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GM outsold Ford when it comes to electric vehicles by almost two-to-one in the first quarter of 2023 as production troubles plagued the former No. 2 EV seller behind Tesla.
Ford sold 10,866 EVs in Q1 this year. While that’s up 41% from Q1 2022, it’s about 50% behind GM’s sales of 20,670 EVs. Ford’s lackluster EV performance can be attributed mostly to a factory outage in its Mexico plant that makes its Mustang Mach-E as it attempts to double the factory’s capacity, as well as five weeks of lost production with its F-150 Lightning EV due to a recall stemming from a battery fire issue.
Despite Ford’s plan to spend $50 billion on its EV lineup acro the next three years, it predicts it will lose $3 billion on EV models in 2023. That’s even with jacking up the price of their F150 by 50% in about a year, from $40,000 last January to $60,000 today.
Ford says its demand for the Lightning isn’t the issue—it’s limited in how many it can produce. But that may change after GM’s EV equivalent, the Silverado EV, is introduced—that EV isn’t even available yet.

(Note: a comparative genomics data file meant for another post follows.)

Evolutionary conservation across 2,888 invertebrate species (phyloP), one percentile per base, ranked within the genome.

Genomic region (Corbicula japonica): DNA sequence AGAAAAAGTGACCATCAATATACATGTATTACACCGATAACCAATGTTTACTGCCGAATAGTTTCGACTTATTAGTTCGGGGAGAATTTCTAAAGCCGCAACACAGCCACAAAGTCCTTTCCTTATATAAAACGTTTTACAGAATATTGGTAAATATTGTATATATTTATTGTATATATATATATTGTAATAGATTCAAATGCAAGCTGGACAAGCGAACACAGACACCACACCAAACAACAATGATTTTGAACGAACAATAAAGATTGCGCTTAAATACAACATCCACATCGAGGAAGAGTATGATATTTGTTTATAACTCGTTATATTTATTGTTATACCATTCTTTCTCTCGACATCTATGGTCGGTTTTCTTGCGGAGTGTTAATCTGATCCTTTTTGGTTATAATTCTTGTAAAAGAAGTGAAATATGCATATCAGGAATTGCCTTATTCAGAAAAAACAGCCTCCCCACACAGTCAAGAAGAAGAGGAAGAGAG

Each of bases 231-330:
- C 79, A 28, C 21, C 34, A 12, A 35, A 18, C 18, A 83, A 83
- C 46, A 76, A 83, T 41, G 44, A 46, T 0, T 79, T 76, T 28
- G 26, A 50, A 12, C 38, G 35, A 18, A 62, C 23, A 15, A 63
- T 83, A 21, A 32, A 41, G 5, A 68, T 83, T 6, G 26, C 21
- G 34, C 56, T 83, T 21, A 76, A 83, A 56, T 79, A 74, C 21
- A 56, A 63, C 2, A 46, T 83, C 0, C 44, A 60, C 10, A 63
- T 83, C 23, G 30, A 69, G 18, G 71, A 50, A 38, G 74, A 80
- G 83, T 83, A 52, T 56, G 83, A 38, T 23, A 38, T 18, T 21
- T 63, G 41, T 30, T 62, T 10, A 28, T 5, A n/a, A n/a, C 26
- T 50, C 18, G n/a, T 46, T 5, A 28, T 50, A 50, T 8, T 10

Ford said on Tuesday that it was adding a third shift of workers to its Kansas City factory to produce its E-Transit van.
Consumer Reports recently predicted that automakers that fail to meet the growing demand for EVs would gradually lose market share as they struggle to find buyers for ICE vehicles. The report referenced what it considered to be pent-up demand for EVs over the next few years, which will eventually displace demand for ICE vehicles. A Consumer Reports survey pointed to a 350% increase in EV demand between 2020 and 2022 but noted that supply will not be able to keep up with demand until 2030.
By Julianne Geiger for Oilprice.com
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Julianne Geiger is a veteran editor, writer and researcher for Oilprice.com, and a member of the Creative Professionals Networking Group.